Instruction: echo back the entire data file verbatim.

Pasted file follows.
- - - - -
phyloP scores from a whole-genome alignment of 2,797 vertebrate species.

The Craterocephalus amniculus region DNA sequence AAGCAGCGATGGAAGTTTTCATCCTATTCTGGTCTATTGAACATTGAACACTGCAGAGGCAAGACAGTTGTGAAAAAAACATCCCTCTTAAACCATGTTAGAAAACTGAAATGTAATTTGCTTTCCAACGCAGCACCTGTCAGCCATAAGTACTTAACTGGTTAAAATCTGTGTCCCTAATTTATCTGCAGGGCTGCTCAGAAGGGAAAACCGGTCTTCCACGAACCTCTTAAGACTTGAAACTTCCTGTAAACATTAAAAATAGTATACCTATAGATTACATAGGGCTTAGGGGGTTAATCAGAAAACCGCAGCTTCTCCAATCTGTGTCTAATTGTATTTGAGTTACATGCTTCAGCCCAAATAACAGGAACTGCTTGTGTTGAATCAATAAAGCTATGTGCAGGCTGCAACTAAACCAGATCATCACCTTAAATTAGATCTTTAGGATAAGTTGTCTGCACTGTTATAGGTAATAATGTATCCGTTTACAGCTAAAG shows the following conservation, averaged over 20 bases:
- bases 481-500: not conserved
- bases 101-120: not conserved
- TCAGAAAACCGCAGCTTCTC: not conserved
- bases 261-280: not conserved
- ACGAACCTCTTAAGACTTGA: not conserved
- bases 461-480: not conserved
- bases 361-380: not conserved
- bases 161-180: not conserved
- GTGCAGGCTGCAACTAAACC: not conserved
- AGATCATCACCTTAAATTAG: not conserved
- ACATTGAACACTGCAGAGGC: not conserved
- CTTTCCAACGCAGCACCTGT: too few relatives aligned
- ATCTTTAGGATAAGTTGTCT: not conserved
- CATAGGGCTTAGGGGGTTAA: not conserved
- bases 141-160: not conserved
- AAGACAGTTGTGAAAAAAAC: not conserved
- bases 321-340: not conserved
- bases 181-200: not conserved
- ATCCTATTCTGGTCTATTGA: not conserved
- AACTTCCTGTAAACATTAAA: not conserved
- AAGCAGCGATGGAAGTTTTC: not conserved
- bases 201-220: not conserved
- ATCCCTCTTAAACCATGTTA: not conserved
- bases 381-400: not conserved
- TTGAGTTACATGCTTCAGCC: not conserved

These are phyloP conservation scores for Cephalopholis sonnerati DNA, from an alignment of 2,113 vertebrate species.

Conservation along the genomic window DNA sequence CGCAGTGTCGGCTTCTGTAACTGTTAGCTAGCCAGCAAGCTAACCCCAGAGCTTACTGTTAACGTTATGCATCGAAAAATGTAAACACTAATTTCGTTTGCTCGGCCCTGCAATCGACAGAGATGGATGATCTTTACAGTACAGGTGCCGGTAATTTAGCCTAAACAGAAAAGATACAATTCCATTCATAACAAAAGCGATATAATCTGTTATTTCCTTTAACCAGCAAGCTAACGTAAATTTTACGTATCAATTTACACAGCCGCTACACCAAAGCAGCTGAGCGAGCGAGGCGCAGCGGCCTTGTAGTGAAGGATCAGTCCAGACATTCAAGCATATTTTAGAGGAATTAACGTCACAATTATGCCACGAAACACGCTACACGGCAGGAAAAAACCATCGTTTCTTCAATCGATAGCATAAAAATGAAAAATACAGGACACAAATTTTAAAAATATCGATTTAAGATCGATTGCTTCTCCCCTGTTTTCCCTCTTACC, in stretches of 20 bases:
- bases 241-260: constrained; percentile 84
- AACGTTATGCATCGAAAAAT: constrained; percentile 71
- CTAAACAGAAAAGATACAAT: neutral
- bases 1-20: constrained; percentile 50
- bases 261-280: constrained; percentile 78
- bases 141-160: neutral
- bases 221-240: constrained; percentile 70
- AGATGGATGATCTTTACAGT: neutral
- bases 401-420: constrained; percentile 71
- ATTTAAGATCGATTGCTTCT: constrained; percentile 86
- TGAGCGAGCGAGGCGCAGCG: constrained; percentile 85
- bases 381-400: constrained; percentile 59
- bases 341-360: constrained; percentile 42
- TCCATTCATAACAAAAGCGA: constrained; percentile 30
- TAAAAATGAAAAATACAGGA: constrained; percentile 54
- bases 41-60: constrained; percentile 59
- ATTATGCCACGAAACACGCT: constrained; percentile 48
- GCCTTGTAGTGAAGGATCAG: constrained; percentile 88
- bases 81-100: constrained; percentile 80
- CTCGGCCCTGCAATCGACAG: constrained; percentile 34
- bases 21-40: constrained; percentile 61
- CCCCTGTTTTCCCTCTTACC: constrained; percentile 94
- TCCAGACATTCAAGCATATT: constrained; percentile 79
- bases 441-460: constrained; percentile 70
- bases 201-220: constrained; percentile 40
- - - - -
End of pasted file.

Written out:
phyloP scores from a whole-genome alignment of 2,797 vertebrate species.

The Craterocephalus amniculus region DNA sequence AAGCAGCGATGGAAGTTTTCATCCTATTCTGGTCTATTGAACATTGAACACTGCAGAGGCAAGACAGTTGTGAAAAAAACATCCCTCTTAAACCATGTTAGAAAACTGAAATGTAATTTGCTTTCCAACGCAGCACCTGTCAGCCATAAGTACTTAACTGGTTAAAATCTGTGTCCCTAATTTATCTGCAGGGCTGCTCAGAAGGGAAAACCGGTCTTCCACGAACCTCTTAAGACTTGAAACTTCCTGTAAACATTAAAAATAGTATACCTATAGATTACATAGGGCTTAGGGGGTTAATCAGAAAACCGCAGCTTCTCCAATCTGTGTCTAATTGTATTTGAGTTACATGCTTCAGCCCAAATAACAGGAACTGCTTGTGTTGAATCAATAAAGCTATGTGCAGGCTGCAACTAAACCAGATCATCACCTTAAATTAGATCTTTAGGATAAGTTGTCTGCACTGTTATAGGTAATAATGTATCCGTTTACAGCTAAAG shows the following conservation, averaged over 20 bases:
- bases 481-500: not conserved
- bases 101-120: not conserved
- TCAGAAAACCGCAGCTTCTC: not conserved
- bases 261-280: not conserved
- ACGAACCTCTTAAGACTTGA: not conserved
- bases 461-480: not conserved
- bases 361-380: not conserved
- bases 161-180: not conserved
- GTGCAGGCTGCAACTAAACC: not conserved
- AGATCATCACCTTAAATTAG: not conserved
- ACATTGAACACTGCAGAGGC: not conserved
- CTTTCCAACGCAGCACCTGT: too few relatives aligned
- ATCTTTAGGATAAGTTGTCT: not conserved
- CATAGGGCTTAGGGGGTTAA: not conserved
- bases 141-160: not conserved
- AAGACAGTTGTGAAAAAAAC: not conserved
- bases 321-340: not conserved
- bases 181-200: not conserved
- ATCCTATTCTGGTCTATTGA: not conserved
- AACTTCCTGTAAACATTAAA: not conserved
- AAGCAGCGATGGAAGTTTTC: not conserved
- bases 201-220: not conserved
- ATCCCTCTTAAACCATGTTA: not conserved
- bases 381-400: not conserved
- TTGAGTTACATGCTTCAGCC: not conserved

These are phyloP conservation scores for Cephalopholis sonnerati DNA, from an alignment of 2,113 vertebrate species.

Conservation along the genomic window DNA sequence CGCAGTGTCGGCTTCTGTAACTGTTAGCTAGCCAGCAAGCTAACCCCAGAGCTTACTGTTAACGTTATGCATCGAAAAATGTAAACACTAATTTCGTTTGCTCGGCCCTGCAATCGACAGAGATGGATGATCTTTACAGTACAGGTGCCGGTAATTTAGCCTAAACAGAAAAGATACAATTCCATTCATAACAAAAGCGATATAATCTGTTATTTCCTTTAACCAGCAAGCTAACGTAAATTTTACGTATCAATTTACACAGCCGCTACACCAAAGCAGCTGAGCGAGCGAGGCGCAGCGGCCTTGTAGTGAAGGATCAGTCCAGACATTCAAGCATATTTTAGAGGAATTAACGTCACAATTATGCCACGAAACACGCTACACGGCAGGAAAAAACCATCGTTTCTTCAATCGATAGCATAAAAATGAAAAATACAGGACACAAATTTTAAAAATATCGATTTAAGATCGATTGCTTCTCCCCTGTTTTCCCTCTTACC, in stretches of 20 bases:
- bases 241-260: constrained; percentile 84
- AACGTTATGCATCGAAAAAT: constrained; percentile 71
- CTAAACAGAAAAGATACAAT: neutral
- bases 1-20: constrained; percentile 50
- bases 261-280: constrained; percentile 78
- bases 141-160: neutral
- bases 221-240: constrained; percentile 70
- AGATGGATGATCTTTACAGT: neutral
- bases 401-420: constrained; percentile 71
- ATTTAAGATCGATTGCTTCT: constrained; percentile 86
- TGAGCGAGCGAGGCGCAGCG: constrained; percentile 85
- bases 381-400: constrained; percentile 59
- bases 341-360: constrained; percentile 42
- TCCATTCATAACAAAAGCGA: constrained; percentile 30
- TAAAAATGAAAAATACAGGA: constrained; percentile 54
- bases 41-60: constrained; percentile 59
- ATTATGCCACGAAACACGCT: constrained; percentile 48
- GCCTTGTAGTGAAGGATCAG: constrained; percentile 88
- bases 81-100: constrained; percentile 80
- CTCGGCCCTGCAATCGACAG: constrained; percentile 34
- bases 21-40: constrained; percentile 61
- CCCCTGTTTTCCCTCTTACC: constrained; percentile 94
- TCCAGACATTCAAGCATATT: constrained; percentile 79
- bases 441-460: constrained; percentile 70
- bases 201-220: constrained; percentile 40